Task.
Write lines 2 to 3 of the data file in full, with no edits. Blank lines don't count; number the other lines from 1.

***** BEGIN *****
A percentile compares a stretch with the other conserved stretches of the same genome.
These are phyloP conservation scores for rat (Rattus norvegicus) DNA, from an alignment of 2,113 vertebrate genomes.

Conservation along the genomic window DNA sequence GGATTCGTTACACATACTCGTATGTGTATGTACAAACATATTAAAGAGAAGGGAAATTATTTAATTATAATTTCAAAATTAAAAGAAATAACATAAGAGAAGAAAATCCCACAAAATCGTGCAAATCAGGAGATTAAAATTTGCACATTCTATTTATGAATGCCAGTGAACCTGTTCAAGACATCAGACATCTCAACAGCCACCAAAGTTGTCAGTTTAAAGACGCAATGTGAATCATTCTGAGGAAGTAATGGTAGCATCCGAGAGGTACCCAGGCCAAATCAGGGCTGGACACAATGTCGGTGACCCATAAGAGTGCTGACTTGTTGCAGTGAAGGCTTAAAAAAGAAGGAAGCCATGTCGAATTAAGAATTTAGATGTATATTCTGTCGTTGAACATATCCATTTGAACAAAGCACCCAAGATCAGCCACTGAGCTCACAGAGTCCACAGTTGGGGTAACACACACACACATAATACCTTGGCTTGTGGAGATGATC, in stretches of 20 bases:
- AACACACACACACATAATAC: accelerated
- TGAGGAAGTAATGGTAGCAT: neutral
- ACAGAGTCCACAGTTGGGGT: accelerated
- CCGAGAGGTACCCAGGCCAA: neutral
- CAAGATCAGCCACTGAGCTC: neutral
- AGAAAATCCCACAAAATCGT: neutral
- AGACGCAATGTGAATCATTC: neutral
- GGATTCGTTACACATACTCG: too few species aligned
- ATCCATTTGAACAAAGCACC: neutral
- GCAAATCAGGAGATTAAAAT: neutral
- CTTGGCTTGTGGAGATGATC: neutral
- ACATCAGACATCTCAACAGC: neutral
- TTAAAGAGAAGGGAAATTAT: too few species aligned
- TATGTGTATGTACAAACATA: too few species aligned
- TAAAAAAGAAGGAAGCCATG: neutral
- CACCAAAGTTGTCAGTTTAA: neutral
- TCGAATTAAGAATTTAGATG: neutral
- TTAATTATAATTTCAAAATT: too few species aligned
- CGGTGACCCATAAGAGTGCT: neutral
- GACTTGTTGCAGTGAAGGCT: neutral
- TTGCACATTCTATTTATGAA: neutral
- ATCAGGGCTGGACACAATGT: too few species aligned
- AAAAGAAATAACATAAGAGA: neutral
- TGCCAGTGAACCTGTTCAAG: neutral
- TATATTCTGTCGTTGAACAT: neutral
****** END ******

These are phyloP conservation scores for rat (Rattus norvegicus) DNA, from an alignment of 2,113 vertebrate genomes.

Conservation along the genomic window DNA sequence GGATTCGTTACACATACTCGTATGTGTATGTACAAACATATTAAAGAGAAGGGAAATTATTTAATTATAATTTCAAAATTAAAAGAAATAACATAAGAGAAGAAAATCCCACAAAATCGTGCAAATCAGGAGATTAAAATTTGCACATTCTATTTATGAATGCCAGTGAACCTGTTCAAGACATCAGACATCTCAACAGCCACCAAAGTTGTCAGTTTAAAGACGCAATGTGAATCATTCTGAGGAAGTAATGGTAGCATCCGAGAGGTACCCAGGCCAAATCAGGGCTGGACACAATGTCGGTGACCCATAAGAGTGCTGACTTGTTGCAGTGAAGGCTTAAAAAAGAAGGAAGCCATGTCGAATTAAGAATTTAGATGTATATTCTGTCGTTGAACATATCCATTTGAACAAAGCACCCAAGATCAGCCACTGAGCTCACAGAGTCCACAGTTGGGGTAACACACACACACATAATACCTTGGCTTGTGGAGATGATC, in stretches of 20 bases: